12.07.13 Madiba: Our loss
To My South Africa Colleagues:
Thanks for sharing your words with us. You know better than any of us here can how much Nelson Mandela meant to your country. You may not know how much he meant to many of us.
I grew up in the US Civil Rights Movement. But Martin Luther King was murdered when I was only eight years old. His memory shines, but Madiba was much more real, more present for me. Like some of you, even though I knew he would die soon, when I heard the news yesterday, I burst into tears.
The New York Times got it wrong today, with the headline “Mandela’s Death Leaves South Africa Without Its Moral Center.” No, his death leaves humanity without its moral center. Surely, Mandela stood astride your nation and its struggle, but he actually belongs to all of us. His vision and leadership gave him a stature like few people in history (perhaps Gandhi had equivalent stature).
We must all now yearn for statesmen and –women who can truly lead us to justice, not in the petty ways so many lesser politicians do, but with the transcendence that is now lost. May humanity have another such beacon soon!
My heart goes out to all of you.
I mentioned Gandhi in my letter. Who are the other visionary leaders who have transformed human history in such a positive way? Conservatives will cite Margaret Thatcher and Ronald Reagan. But we must never forget how they both actively opposed the sanctions movement (the latter vetoed a sanctions bill in 1985 and launched in his fall 1980 campaign for president in Philadelphia, MS, the infamous site of 1964 civil rights murders). Most Americans will rightly cite Martin Luther King, Jr.; however, his profound influence was largely limited to our nation.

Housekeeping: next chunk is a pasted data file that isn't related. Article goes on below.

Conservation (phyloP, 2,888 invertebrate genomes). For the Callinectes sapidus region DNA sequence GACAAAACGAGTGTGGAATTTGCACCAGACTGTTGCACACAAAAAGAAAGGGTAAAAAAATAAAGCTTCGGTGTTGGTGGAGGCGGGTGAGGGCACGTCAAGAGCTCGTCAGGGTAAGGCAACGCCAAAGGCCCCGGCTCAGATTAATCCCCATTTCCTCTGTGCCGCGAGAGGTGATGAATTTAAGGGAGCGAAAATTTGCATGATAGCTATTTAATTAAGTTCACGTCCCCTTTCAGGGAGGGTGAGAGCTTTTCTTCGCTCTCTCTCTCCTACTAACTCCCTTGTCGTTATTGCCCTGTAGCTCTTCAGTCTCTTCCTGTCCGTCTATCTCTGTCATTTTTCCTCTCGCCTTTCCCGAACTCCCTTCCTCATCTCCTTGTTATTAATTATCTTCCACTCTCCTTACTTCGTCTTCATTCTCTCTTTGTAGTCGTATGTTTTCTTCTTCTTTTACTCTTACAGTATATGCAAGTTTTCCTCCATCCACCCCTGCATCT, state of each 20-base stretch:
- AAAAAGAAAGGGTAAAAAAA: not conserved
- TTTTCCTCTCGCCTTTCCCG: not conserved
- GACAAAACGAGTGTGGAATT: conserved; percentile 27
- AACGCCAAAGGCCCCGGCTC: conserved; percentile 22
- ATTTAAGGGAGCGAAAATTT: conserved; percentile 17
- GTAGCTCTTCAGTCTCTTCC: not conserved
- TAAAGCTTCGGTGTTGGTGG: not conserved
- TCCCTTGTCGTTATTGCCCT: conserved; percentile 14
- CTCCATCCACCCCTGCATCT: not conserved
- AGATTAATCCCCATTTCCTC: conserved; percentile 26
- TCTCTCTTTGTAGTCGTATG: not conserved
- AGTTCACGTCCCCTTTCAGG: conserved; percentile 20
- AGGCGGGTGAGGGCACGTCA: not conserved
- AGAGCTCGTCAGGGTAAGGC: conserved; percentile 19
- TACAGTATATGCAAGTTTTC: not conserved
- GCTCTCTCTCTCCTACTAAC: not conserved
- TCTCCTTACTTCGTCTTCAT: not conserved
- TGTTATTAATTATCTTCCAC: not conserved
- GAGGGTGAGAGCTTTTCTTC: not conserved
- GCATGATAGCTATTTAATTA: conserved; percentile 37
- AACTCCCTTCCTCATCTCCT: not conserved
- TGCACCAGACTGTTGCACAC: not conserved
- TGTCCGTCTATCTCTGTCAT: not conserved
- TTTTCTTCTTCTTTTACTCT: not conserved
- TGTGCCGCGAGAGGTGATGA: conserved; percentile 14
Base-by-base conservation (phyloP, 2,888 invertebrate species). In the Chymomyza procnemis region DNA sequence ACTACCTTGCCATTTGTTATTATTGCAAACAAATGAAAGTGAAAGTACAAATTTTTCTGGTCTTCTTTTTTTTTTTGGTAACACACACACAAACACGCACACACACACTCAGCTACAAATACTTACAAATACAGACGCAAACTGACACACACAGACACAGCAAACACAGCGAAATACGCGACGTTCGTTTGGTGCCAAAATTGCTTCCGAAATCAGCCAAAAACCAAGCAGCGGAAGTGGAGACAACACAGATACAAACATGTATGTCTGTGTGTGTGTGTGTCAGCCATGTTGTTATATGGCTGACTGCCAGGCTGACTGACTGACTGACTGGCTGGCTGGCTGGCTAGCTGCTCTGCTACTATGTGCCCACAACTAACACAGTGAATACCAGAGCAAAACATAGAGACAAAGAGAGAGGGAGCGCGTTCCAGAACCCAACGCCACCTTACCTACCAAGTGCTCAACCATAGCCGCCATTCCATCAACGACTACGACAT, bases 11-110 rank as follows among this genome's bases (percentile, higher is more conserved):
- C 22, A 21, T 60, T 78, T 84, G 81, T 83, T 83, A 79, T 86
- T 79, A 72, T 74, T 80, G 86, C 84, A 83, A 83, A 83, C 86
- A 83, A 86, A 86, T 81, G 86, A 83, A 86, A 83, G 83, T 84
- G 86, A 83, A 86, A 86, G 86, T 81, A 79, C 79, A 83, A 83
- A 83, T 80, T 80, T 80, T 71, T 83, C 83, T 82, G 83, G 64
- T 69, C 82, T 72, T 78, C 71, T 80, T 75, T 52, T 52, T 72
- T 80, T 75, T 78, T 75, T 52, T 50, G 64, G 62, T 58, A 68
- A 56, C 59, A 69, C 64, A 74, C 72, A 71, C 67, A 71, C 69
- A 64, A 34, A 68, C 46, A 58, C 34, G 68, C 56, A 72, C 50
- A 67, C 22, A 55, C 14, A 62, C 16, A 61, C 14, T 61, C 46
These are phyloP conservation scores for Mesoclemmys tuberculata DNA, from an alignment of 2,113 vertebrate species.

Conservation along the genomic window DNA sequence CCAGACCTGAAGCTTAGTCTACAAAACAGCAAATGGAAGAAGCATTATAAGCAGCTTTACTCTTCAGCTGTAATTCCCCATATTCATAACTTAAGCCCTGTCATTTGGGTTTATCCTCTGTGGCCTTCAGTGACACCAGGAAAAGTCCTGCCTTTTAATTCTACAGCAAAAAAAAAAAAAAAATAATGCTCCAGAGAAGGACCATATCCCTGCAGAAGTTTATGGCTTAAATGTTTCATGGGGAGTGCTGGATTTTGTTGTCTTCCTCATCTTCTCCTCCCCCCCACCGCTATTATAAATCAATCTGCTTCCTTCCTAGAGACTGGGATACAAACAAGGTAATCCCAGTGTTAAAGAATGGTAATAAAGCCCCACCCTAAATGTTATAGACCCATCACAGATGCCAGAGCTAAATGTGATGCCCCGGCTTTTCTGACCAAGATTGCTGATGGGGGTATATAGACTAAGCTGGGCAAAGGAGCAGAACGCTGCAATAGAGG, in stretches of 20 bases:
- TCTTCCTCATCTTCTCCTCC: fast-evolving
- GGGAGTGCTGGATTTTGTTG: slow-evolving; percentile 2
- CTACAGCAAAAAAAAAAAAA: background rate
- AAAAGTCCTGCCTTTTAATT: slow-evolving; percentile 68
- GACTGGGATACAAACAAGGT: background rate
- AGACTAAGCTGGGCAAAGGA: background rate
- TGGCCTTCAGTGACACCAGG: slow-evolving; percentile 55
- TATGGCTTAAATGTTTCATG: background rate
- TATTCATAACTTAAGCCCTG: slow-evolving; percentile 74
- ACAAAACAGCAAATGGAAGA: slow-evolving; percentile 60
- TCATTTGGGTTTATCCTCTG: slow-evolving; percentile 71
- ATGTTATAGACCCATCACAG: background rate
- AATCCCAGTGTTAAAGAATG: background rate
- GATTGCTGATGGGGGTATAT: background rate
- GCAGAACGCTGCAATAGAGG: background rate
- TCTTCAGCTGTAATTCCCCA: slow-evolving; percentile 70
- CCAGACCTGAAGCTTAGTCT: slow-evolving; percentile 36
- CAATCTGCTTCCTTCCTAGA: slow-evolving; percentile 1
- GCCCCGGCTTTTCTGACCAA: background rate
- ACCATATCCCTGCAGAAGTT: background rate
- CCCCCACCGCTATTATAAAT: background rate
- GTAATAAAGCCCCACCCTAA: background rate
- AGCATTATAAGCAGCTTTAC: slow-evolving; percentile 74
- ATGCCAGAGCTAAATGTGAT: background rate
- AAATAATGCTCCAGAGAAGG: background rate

When we scan the globe in search of visionary leadership, we come up empty. Surely South Africa’s subsequent leaders insult Mandiba’s memory: Thabo Mbeki, the petty squabbler whose most significant legacy is his perpetration of a hoax that AIDS was an imperialist plot and set back the cause of fighting it by a generation and Jakob Zuma, the serial rapist turned president.
As for US leaders, Barak Obama seems to disappear into an insignificance when the mind’s eye beholds him next to Mandela. Our latter day civil rights leaders? Sharpton and Jackson in comparison to King and Nelson? Please!
Our country and world are devastated by injustice, venal conflicts, and oppression. We desperately need visionaries who can stand above momentary self-interest, petty profit, and zero-sum vengeance, leading us – all of us – to a better place. I am not a religious man, but if I were, that would be my prayer this holiday season.
©2013 Keith Berner